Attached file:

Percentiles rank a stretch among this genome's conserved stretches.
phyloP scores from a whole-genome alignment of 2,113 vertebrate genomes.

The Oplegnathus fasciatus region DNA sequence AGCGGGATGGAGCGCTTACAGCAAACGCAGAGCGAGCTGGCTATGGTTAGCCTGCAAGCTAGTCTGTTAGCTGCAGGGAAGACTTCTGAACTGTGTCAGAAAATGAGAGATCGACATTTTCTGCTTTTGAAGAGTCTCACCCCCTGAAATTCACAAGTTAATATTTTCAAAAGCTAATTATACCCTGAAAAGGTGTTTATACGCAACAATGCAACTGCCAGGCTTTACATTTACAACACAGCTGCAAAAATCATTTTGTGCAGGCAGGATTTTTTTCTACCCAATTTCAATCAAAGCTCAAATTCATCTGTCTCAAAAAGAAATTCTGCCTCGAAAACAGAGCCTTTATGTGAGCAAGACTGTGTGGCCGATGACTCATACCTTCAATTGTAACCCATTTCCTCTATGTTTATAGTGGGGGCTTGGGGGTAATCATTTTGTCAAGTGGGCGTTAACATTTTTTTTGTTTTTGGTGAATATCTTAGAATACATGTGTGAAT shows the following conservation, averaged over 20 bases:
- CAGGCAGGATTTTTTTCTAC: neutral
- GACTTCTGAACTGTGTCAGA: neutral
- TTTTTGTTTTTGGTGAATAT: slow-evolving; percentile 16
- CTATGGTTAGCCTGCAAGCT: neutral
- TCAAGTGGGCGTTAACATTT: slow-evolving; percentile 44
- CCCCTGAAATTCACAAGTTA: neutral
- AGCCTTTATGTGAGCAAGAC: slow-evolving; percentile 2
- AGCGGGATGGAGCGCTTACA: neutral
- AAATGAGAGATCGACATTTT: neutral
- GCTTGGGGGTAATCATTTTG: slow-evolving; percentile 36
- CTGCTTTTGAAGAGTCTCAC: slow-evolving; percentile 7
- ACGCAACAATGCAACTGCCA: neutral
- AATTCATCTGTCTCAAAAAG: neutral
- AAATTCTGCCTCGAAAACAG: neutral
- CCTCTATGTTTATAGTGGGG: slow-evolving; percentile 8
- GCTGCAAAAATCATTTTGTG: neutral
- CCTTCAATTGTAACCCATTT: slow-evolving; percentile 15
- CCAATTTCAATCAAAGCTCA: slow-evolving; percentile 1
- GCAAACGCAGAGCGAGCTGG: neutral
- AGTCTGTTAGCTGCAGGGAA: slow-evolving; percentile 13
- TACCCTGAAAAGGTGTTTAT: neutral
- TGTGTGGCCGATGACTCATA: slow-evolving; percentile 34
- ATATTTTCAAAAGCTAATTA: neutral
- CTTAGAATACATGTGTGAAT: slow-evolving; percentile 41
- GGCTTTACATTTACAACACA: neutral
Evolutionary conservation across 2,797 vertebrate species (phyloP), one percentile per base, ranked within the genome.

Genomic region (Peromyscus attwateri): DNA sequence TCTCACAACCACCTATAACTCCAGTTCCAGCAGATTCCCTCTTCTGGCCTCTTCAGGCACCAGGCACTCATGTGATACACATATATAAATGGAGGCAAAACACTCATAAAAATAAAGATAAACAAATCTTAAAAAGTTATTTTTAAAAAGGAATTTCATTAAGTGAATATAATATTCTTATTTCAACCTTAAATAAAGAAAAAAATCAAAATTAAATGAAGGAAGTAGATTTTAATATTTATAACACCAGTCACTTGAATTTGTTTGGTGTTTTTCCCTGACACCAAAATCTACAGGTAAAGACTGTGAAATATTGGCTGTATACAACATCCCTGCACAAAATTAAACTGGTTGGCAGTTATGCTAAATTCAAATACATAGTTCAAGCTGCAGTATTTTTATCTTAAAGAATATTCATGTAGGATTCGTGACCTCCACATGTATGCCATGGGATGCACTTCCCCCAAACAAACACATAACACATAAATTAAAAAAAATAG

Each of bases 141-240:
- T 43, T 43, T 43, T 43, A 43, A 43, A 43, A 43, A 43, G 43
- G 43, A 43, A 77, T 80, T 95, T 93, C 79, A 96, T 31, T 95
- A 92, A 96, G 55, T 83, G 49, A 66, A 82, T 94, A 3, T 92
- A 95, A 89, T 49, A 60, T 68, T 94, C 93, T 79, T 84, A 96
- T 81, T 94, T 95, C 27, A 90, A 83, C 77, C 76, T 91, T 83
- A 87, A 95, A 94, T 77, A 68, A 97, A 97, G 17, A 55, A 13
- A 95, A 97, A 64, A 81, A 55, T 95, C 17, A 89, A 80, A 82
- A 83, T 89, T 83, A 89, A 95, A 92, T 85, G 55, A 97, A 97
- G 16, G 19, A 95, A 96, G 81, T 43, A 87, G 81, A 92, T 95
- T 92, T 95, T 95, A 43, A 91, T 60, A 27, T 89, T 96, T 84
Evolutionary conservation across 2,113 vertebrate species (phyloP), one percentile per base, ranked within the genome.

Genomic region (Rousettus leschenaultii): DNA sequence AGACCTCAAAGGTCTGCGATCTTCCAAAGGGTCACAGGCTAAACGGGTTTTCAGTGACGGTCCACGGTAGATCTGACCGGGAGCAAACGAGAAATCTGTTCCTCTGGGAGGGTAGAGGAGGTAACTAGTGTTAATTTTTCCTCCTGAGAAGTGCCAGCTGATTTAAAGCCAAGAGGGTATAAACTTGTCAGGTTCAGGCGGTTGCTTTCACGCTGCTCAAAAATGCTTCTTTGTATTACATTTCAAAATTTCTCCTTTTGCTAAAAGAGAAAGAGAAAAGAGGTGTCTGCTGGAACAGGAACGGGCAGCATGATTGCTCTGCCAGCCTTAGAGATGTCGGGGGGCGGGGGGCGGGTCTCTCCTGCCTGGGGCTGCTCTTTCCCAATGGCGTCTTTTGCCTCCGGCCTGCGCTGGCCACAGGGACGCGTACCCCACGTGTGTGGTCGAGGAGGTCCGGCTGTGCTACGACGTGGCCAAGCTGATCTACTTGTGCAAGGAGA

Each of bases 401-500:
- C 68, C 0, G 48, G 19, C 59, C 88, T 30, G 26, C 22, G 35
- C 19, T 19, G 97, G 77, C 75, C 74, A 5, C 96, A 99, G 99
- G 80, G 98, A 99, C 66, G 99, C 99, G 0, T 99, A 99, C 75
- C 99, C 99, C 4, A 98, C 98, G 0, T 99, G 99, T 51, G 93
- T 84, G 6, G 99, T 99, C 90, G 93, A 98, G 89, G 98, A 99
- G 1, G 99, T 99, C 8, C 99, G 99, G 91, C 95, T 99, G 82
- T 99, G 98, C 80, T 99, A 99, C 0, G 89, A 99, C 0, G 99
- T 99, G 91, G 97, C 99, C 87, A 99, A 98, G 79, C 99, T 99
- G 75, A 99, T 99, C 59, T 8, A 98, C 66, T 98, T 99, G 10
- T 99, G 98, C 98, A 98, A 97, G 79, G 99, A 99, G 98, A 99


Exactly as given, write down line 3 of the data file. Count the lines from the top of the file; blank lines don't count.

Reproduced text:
The Oplegnathus fasciatus region DNA sequence AGCGGGATGGAGCGCTTACAGCAAACGCAGAGCGAGCTGGCTATGGTTAGCCTGCAAGCTAGTCTGTTAGCTGCAGGGAAGACTTCTGAACTGTGTCAGAAAATGAGAGATCGACATTTTCTGCTTTTGAAGAGTCTCACCCCCTGAAATTCACAAGTTAATATTTTCAAAAGCTAATTATACCCTGAAAAGGTGTTTATACGCAACAATGCAACTGCCAGGCTTTACATTTACAACACAGCTGCAAAAATCATTTTGTGCAGGCAGGATTTTTTTCTACCCAATTTCAATCAAAGCTCAAATTCATCTGTCTCAAAAAGAAATTCTGCCTCGAAAACAGAGCCTTTATGTGAGCAAGACTGTGTGGCCGATGACTCATACCTTCAATTGTAACCCATTTCCTCTATGTTTATAGTGGGGGCTTGGGGGTAATCATTTTGTCAAGTGGGCGTTAACATTTTTTTTGTTTTTGGTGAATATCTTAGAATACATGTGTGAAT shows the following conservation, averaged over 20 bases: